B&Q’s parent company Kingfisher reported a drop in UK quarterly sales and said it is difficult to see when trading conditions will improve.
Kingfisher’s chief executive Ian Cheshire said: “The hardest thing at the moment is trying to call the outlook for 2013 which is just frankly opaque.”
He added that Christmas trading is likely to “bump along OK but probably come in a bit of a late rush”.
He said he would welcome measures to cut unemployment and assist the housing market when Chancellor George Osborne’s announces his autumn statement next week.
Kingfisher has tried to offset weak demand by buying more goods centrally and from cheaper manufacturing centres such as China.
B&Q in the UK and Ireland reported a four per cent drop in like-for-like sales in the 13 weeks to October 27, an improvement on the six per cent slide in the first half of the year when dire weather hit sales.
The group saw higher sales of home improvement products as more people entertain at home. Sales of built-in fridge freezers rose 13 per cent and built-in microwaves were up 57 per cent.
The division reported a 1.7 per cent rise in retail profits to £45m, while the wider Kingfisher group, which also owns tools supplier Screwfix as well as Castorama and Brico Depot in France, recorded broadly flat retail profits of £257m.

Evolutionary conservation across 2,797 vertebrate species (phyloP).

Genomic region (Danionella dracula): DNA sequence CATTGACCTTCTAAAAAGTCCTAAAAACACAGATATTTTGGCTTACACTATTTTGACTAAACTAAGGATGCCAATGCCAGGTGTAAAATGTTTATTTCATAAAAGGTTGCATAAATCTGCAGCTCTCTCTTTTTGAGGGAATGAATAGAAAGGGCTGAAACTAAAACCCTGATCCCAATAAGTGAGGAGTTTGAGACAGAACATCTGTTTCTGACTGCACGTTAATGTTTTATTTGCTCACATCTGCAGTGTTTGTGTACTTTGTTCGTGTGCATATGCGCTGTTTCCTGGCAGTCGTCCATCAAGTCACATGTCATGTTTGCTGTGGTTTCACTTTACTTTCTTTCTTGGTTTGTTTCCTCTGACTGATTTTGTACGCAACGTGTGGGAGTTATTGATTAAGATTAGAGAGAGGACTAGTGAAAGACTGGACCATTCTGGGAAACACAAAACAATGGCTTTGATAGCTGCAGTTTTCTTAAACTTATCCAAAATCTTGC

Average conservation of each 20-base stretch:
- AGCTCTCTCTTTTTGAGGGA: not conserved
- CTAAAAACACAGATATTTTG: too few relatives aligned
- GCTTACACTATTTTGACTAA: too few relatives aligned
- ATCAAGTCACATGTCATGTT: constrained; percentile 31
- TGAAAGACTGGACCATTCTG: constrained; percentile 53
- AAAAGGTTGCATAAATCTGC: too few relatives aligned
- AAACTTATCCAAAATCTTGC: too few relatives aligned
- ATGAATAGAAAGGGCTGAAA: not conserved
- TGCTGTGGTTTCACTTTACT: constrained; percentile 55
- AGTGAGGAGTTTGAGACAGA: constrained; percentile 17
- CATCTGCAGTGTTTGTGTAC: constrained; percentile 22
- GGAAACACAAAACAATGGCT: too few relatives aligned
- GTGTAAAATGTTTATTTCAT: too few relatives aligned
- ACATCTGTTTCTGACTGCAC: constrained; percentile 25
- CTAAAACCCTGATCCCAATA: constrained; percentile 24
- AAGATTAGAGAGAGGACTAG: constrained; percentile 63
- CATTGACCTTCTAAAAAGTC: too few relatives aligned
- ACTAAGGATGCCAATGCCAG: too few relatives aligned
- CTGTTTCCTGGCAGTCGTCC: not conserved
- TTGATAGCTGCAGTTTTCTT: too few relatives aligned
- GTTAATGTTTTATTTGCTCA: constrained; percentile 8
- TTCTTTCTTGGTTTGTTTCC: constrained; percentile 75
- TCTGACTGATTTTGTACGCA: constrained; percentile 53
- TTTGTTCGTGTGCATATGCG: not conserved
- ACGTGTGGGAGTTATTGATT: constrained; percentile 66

Freddie George, retail research analyst at Seymour Pierce, said the like-for-like sales were worse than expected and implied “a markedly weakening trend through the period”.
The group has been leading cost cutting initiatives and driving sales of showroom products such as kitchens and bathrooms in an effort to help boost trade.
Kingfisher group total sales rose 0.8 per cent to £2.7bn.
Like-for-like sales in France fell 2.8 per cent and international stores, which include China and Russia, dropped 0.8 per cent.
Screwfix reported an 11 per cent increase in total sales to £149m in the period despite challenging trading conditions in the smaller tradesman market.
The chain is benefiting from the roll out of new outlets, the success of ‘click, pay & collect’ and a redesigned catalogue.